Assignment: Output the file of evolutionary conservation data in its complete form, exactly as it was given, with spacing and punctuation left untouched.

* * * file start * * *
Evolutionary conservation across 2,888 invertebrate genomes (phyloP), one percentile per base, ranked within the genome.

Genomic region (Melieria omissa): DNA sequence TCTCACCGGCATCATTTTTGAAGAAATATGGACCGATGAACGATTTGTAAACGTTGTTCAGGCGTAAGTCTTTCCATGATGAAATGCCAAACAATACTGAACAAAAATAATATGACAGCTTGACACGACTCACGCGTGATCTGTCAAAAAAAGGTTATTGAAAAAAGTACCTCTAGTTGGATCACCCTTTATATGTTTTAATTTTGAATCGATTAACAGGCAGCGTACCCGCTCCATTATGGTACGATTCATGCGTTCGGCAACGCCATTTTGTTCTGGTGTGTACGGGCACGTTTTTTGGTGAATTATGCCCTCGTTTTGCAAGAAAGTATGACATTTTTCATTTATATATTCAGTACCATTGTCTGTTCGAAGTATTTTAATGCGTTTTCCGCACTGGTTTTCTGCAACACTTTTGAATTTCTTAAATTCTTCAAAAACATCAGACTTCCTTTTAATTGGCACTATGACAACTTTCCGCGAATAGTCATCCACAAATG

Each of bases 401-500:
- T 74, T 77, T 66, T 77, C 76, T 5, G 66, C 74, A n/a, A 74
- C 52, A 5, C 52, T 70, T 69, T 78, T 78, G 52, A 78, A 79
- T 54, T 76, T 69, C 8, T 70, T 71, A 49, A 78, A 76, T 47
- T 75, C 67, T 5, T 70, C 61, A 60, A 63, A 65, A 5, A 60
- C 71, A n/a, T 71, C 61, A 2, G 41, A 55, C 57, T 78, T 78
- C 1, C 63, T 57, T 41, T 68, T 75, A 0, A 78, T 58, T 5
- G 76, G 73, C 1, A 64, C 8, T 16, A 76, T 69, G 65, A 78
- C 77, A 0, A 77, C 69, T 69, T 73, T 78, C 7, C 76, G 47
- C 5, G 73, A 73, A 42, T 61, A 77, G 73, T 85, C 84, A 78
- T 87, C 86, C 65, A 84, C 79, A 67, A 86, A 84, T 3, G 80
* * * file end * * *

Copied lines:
Evolutionary conservation across 2,888 invertebrate genomes (phyloP), one percentile per base, ranked within the genome.

Genomic region (Melieria omissa): DNA sequence TCTCACCGGCATCATTTTTGAAGAAATATGGACCGATGAACGATTTGTAAACGTTGTTCAGGCGTAAGTCTTTCCATGATGAAATGCCAAACAATACTGAACAAAAATAATATGACAGCTTGACACGACTCACGCGTGATCTGTCAAAAAAAGGTTATTGAAAAAAGTACCTCTAGTTGGATCACCCTTTATATGTTTTAATTTTGAATCGATTAACAGGCAGCGTACCCGCTCCATTATGGTACGATTCATGCGTTCGGCAACGCCATTTTGTTCTGGTGTGTACGGGCACGTTTTTTGGTGAATTATGCCCTCGTTTTGCAAGAAAGTATGACATTTTTCATTTATATATTCAGTACCATTGTCTGTTCGAAGTATTTTAATGCGTTTTCCGCACTGGTTTTCTGCAACACTTTTGAATTTCTTAAATTCTTCAAAAACATCAGACTTCCTTTTAATTGGCACTATGACAACTTTCCGCGAATAGTCATCCACAAATG

Each of bases 401-500:
- T 74, T 77, T 66, T 77, C 76, T 5, G 66, C 74, A n/a, A 74
- C 52, A 5, C 52, T 70, T 69, T 78, T 78, G 52, A 78, A 79
- T 54, T 76, T 69, C 8, T 70, T 71, A 49, A 78, A 76, T 47
- T 75, C 67, T 5, T 70, C 61, A 60, A 63, A 65, A 5, A 60
- C 71, A n/a, T 71, C 61, A 2, G 41, A 55, C 57, T 78, T 78
- C 1, C 63, T 57, T 41, T 68, T 75, A 0, A 78, T 58, T 5
- G 76, G 73, C 1, A 64, C 8, T 16, A 76, T 69, G 65, A 78
- C 77, A 0, A 77, C 69, T 69, T 73, T 78, C 7, C 76, G 47
- C 5, G 73, A 73, A 42, T 61, A 77, G 73, T 85, C 84, A 78
- T 87, C 86, C 65, A 84, C 79, A 67, A 86, A 84, T 3, G 80